Tuesday, April 14, 2009

Fertility Awareness

Fertility awareness (also called natural family planning or periodic abstinence) is a way to check the changes your body goes through during a menstrual cycle. This information can help you learn when you ovulate. You can then time sexual intercourse to try to become pregnant or to try to avoid pregnancy.

A woman is usually able to get pregnant for about 5 days each month, around the days when ovulation occurs. On average, ovulation occurs 12 to 16 days before the menstrual period begins. So ovulation would occur on about day 10 of a 24-day menstrual cycle, day 14 of a 28-day cycle, or day 21 of a 35-day cycle. Sperm can live for 3 to 5 days in a woman's reproductive tract, so it is possible to become pregnant if sex occurs 2 to 3 days before ovulation.

For fertility awareness to be used as birth control, either you must not have sex or you must use a barrier method of birth control (such as a diaphragm or condom) for 8 to 16 days of every menstrual cycle. To use fertility awareness, you must prepare each month, be familiar with your body changes, and talk with your partner about your cycle.

Fertility awareness is not the best method of birth control to prevent a pregnancy. The number of unplanned pregnancies is 25 out of 100 women who typically use fertility awareness. But this method can be very helpful to time when to have sex to become pregnant.

There are several basic methods for determining the time of ovulation. For fertility awareness to be most effective, you need to use all of these methods in combination. Check your body changes using these methods for several months before using them to avoid pregnancy.

* Calendar (rhythm) method. For the calendar method, you guess your next ovulation time after recording your last few months of menstrual cycles. From the record, you guess which days of the month you are most likely to ovulate (be fertile). Your fertile days start 5 days before ovulation. This method works if your menstrual cycle is regular because then you will ovulate on a certain day of the month. But very few women have regular 28-day cycles. Even women who have regular cycles can have irregular periods from time to time. Also, a woman does not always ovulate right in the middle of her cycle and is more likely to ovulate between 9 and 17 days before her next period. So the calendar method alone is not the most effective method of guessing when you might be ovulating.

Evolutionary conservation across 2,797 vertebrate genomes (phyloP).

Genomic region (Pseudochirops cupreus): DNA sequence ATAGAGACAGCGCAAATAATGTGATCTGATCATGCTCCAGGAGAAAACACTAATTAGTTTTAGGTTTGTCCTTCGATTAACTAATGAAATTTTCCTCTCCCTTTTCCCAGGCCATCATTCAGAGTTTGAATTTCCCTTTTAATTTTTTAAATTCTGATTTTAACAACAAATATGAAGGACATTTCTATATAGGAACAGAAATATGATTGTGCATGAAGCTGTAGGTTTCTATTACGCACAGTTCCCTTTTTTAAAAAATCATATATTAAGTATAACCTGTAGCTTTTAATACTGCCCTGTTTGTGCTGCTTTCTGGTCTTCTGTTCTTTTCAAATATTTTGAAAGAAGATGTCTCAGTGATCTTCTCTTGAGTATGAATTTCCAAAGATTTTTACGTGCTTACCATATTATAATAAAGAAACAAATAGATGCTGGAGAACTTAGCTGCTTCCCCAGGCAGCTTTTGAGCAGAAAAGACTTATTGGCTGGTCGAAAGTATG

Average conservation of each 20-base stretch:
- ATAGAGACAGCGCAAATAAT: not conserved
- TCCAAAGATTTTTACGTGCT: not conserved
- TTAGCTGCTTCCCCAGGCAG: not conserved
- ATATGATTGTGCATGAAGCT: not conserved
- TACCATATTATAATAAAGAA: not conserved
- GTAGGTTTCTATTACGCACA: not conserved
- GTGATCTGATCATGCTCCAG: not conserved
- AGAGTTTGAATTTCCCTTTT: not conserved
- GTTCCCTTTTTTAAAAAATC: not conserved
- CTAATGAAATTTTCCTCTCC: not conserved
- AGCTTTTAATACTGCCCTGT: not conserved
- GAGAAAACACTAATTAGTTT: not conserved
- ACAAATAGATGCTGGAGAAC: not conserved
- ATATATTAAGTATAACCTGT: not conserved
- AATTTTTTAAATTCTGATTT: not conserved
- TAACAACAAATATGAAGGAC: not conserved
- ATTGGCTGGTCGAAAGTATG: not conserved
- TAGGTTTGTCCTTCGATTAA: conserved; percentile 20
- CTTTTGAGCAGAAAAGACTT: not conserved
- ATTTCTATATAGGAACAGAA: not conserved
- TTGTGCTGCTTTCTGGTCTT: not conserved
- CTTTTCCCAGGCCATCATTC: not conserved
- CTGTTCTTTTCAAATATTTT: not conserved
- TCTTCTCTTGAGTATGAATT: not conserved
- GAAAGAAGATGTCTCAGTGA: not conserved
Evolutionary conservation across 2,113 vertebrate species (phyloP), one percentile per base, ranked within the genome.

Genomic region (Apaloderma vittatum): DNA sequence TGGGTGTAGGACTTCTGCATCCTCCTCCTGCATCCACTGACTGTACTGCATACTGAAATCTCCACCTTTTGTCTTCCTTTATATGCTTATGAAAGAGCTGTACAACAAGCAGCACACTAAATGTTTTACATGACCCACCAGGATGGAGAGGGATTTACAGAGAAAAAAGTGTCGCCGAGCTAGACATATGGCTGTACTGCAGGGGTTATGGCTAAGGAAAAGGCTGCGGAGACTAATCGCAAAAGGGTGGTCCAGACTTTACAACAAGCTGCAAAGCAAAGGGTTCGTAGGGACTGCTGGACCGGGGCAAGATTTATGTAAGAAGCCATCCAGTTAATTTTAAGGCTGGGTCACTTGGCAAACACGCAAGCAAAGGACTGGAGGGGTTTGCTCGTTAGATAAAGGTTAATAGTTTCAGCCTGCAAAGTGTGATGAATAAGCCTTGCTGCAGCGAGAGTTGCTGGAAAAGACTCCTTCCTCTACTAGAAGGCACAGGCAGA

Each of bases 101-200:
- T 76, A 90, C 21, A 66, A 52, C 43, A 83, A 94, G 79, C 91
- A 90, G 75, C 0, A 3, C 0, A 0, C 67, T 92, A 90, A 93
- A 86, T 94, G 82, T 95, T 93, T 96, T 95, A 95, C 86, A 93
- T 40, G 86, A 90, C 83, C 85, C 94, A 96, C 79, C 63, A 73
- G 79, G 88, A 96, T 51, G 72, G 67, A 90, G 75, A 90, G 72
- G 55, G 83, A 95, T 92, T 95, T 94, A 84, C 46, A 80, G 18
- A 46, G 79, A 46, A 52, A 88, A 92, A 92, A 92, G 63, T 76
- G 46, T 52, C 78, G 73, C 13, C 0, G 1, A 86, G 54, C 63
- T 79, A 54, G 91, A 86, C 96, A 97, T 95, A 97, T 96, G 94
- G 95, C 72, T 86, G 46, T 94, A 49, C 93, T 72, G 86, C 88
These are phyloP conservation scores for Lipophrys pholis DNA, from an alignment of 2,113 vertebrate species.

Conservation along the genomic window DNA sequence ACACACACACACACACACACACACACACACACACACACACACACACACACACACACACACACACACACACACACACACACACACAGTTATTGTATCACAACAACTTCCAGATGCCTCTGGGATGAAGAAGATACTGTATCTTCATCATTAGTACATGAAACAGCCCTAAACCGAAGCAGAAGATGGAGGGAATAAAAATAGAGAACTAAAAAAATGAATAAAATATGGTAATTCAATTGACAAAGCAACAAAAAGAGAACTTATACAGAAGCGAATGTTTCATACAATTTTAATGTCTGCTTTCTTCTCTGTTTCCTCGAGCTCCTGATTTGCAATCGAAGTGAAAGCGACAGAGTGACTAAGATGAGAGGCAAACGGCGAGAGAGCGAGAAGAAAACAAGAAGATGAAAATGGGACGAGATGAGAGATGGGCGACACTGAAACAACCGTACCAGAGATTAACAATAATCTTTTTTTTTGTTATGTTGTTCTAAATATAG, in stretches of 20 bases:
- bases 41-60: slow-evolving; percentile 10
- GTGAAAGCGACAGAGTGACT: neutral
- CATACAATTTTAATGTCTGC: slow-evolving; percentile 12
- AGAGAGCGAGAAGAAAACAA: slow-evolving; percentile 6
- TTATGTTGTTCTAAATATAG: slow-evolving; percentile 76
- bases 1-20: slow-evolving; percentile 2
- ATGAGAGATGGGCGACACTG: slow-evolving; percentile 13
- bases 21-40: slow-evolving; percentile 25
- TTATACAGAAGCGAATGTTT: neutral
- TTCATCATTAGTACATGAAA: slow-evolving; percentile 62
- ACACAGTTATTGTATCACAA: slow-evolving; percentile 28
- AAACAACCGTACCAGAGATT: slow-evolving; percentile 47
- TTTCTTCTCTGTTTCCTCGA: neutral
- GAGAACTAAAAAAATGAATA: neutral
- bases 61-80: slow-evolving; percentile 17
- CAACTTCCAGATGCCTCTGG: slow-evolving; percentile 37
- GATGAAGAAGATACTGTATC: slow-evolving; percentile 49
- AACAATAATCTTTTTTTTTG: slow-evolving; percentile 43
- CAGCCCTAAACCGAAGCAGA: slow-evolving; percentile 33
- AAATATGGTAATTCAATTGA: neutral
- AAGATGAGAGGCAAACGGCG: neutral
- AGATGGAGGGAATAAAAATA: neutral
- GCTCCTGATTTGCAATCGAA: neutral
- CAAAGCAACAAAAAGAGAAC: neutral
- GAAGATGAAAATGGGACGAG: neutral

* Standard days method (SDM). The SDM works best for women who have cycles between 26 and 32 days long. You usually use a special colored string of beads (Cycle Beads) to keep track of your cycle if you use this method. The red bead is the first day (day 1) of your period. Count each day as one bead. A dark brown bead marks day 26 and the last brown bead before the red bead is day 32. If you have more than one cycle in one year that is shorter than 26 days or longer than 32 days, you may need to use another method to avoid pregnancy.
* Basal body temperature (BBT) method. Basal body temperature (BBT) is the lowest body temperature a healthy person has during the day. A woman's hormone levels during her menstrual cycle naturally cause her BBT to fall 1 to 2 days before ovulation and then rise 1 to 2 days after ovulation. By carefully measuring and recording your BBT every morning before you get out of bed, you may be able to guess the day you will ovulate.
* Cervical mucus method (Billings method). The amount, texture, and look of mucus made by your cervix changes during your menstrual cycle. By watching, feeling, and recording this information for several cycles, you may be able to guess when you will ovulate.
o Right after your menstrual period, you will not have much cervical mucus and it is thick, cloudy, and sticky.
o Just before and during ovulation, you will have more cervical mucus and it is thin, clear, and stringy.
* Hormone monitoring. Home ovulation kits can be used to help you learn the most fertile days of your menstrual cycle. These tests check the level of luteinizing hormone (LH) in your urine. You use a dipstick or test strip, dip it in your urine, and read the level on the strip or put the strip in a small computer unit that shows the level of LH. The computer can tell you when your most fertile days are.
* Combined (symptomatically) method. This method uses some of the other methods all at once to tell you the most fertile days of your cycle. You check your basal body temperature, the changes in your cervical mucus, a hormone test, and watch for signs of ovulation (such as breast tenderness, belly pain, and mood changes). The physical signs of ovulation help you learn when you ovulate.

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